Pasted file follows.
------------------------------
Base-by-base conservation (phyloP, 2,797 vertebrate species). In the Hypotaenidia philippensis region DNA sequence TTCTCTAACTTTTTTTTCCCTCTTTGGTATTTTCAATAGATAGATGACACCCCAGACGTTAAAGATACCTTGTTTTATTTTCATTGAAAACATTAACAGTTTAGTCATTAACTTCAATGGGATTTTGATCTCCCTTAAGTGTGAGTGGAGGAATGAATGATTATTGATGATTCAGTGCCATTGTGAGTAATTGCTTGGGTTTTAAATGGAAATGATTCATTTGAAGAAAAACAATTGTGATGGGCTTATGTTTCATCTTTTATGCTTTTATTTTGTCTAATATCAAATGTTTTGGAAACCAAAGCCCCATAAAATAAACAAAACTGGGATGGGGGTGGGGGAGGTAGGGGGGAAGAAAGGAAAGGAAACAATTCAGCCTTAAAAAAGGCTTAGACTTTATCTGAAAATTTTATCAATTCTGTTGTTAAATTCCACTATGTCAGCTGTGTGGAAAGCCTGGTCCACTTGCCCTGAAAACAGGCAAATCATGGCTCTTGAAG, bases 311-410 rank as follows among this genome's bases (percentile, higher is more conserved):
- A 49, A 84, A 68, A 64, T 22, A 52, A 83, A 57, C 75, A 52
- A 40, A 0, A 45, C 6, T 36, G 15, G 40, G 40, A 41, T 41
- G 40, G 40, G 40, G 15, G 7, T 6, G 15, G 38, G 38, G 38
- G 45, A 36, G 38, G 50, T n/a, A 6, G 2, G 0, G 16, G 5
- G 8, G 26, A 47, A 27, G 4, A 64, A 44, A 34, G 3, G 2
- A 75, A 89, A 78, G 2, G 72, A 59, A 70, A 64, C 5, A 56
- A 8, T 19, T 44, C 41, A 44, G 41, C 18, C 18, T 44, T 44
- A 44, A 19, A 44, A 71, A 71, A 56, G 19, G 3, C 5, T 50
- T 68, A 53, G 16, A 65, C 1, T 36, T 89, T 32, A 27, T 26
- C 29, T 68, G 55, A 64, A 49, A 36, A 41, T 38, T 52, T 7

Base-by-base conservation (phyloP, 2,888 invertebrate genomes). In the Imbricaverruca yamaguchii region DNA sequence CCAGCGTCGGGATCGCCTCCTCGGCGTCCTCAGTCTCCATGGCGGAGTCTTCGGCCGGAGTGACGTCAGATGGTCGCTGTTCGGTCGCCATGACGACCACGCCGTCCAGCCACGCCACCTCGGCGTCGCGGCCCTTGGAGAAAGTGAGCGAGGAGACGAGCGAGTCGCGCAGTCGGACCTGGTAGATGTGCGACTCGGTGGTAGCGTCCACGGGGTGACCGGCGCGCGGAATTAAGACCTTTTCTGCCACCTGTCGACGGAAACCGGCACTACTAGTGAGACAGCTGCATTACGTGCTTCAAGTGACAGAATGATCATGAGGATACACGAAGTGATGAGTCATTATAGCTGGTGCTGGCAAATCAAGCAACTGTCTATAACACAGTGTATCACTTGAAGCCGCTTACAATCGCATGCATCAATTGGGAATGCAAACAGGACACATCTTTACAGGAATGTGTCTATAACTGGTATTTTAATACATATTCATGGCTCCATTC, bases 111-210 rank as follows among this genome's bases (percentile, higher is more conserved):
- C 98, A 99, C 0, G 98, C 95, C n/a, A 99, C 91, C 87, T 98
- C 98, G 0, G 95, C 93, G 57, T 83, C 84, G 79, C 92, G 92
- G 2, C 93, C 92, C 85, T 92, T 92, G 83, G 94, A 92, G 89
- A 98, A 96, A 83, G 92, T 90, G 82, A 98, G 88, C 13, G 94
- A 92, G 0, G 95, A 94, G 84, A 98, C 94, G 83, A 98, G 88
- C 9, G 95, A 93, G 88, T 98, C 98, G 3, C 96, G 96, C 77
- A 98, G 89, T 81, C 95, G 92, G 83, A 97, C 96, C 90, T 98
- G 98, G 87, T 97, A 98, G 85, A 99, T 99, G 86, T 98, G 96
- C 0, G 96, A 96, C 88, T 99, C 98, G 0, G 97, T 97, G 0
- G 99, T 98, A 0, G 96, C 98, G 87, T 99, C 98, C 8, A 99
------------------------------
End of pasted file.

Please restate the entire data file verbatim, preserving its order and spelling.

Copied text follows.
Base-by-base conservation (phyloP, 2,797 vertebrate species). In the Hypotaenidia philippensis region DNA sequence TTCTCTAACTTTTTTTTCCCTCTTTGGTATTTTCAATAGATAGATGACACCCCAGACGTTAAAGATACCTTGTTTTATTTTCATTGAAAACATTAACAGTTTAGTCATTAACTTCAATGGGATTTTGATCTCCCTTAAGTGTGAGTGGAGGAATGAATGATTATTGATGATTCAGTGCCATTGTGAGTAATTGCTTGGGTTTTAAATGGAAATGATTCATTTGAAGAAAAACAATTGTGATGGGCTTATGTTTCATCTTTTATGCTTTTATTTTGTCTAATATCAAATGTTTTGGAAACCAAAGCCCCATAAAATAAACAAAACTGGGATGGGGGTGGGGGAGGTAGGGGGGAAGAAAGGAAAGGAAACAATTCAGCCTTAAAAAAGGCTTAGACTTTATCTGAAAATTTTATCAATTCTGTTGTTAAATTCCACTATGTCAGCTGTGTGGAAAGCCTGGTCCACTTGCCCTGAAAACAGGCAAATCATGGCTCTTGAAG, bases 311-410 rank as follows among this genome's bases (percentile, higher is more conserved):
- A 49, A 84, A 68, A 64, T 22, A 52, A 83, A 57, C 75, A 52
- A 40, A 0, A 45, C 6, T 36, G 15, G 40, G 40, A 41, T 41
- G 40, G 40, G 40, G 15, G 7, T 6, G 15, G 38, G 38, G 38
- G 45, A 36, G 38, G 50, T n/a, A 6, G 2, G 0, G 16, G 5
- G 8, G 26, A 47, A 27, G 4, A 64, A 44, A 34, G 3, G 2
- A 75, A 89, A 78, G 2, G 72, A 59, A 70, A 64, C 5, A 56
- A 8, T 19, T 44, C 41, A 44, G 41, C 18, C 18, T 44, T 44
- A 44, A 19, A 44, A 71, A 71, A 56, G 19, G 3, C 5, T 50
- T 68, A 53, G 16, A 65, C 1, T 36, T 89, T 32, A 27, T 26
- C 29, T 68, G 55, A 64, A 49, A 36, A 41, T 38, T 52, T 7

Base-by-base conservation (phyloP, 2,888 invertebrate genomes). In the Imbricaverruca yamaguchii region DNA sequence CCAGCGTCGGGATCGCCTCCTCGGCGTCCTCAGTCTCCATGGCGGAGTCTTCGGCCGGAGTGACGTCAGATGGTCGCTGTTCGGTCGCCATGACGACCACGCCGTCCAGCCACGCCACCTCGGCGTCGCGGCCCTTGGAGAAAGTGAGCGAGGAGACGAGCGAGTCGCGCAGTCGGACCTGGTAGATGTGCGACTCGGTGGTAGCGTCCACGGGGTGACCGGCGCGCGGAATTAAGACCTTTTCTGCCACCTGTCGACGGAAACCGGCACTACTAGTGAGACAGCTGCATTACGTGCTTCAAGTGACAGAATGATCATGAGGATACACGAAGTGATGAGTCATTATAGCTGGTGCTGGCAAATCAAGCAACTGTCTATAACACAGTGTATCACTTGAAGCCGCTTACAATCGCATGCATCAATTGGGAATGCAAACAGGACACATCTTTACAGGAATGTGTCTATAACTGGTATTTTAATACATATTCATGGCTCCATTC, bases 111-210 rank as follows among this genome's bases (percentile, higher is more conserved):
- C 98, A 99, C 0, G 98, C 95, C n/a, A 99, C 91, C 87, T 98
- C 98, G 0, G 95, C 93, G 57, T 83, C 84, G 79, C 92, G 92
- G 2, C 93, C 92, C 85, T 92, T 92, G 83, G 94, A 92, G 89
- A 98, A 96, A 83, G 92, T 90, G 82, A 98, G 88, C 13, G 94
- A 92, G 0, G 95, A 94, G 84, A 98, C 94, G 83, A 98, G 88
- C 9, G 95, A 93, G 88, T 98, C 98, G 3, C 96, G 96, C 77
- A 98, G 89, T 81, C 95, G 92, G 83, A 97, C 96, C 90, T 98
- G 98, G 87, T 97, A 98, G 85, A 99, T 99, G 86, T 98, G 96
- C 0, G 96, A 96, C 88, T 99, C 98, G 0, G 97, T 97, G 0
- G 99, T 98, A 0, G 96, C 98, G 87, T 99, C 98, C 8, A 99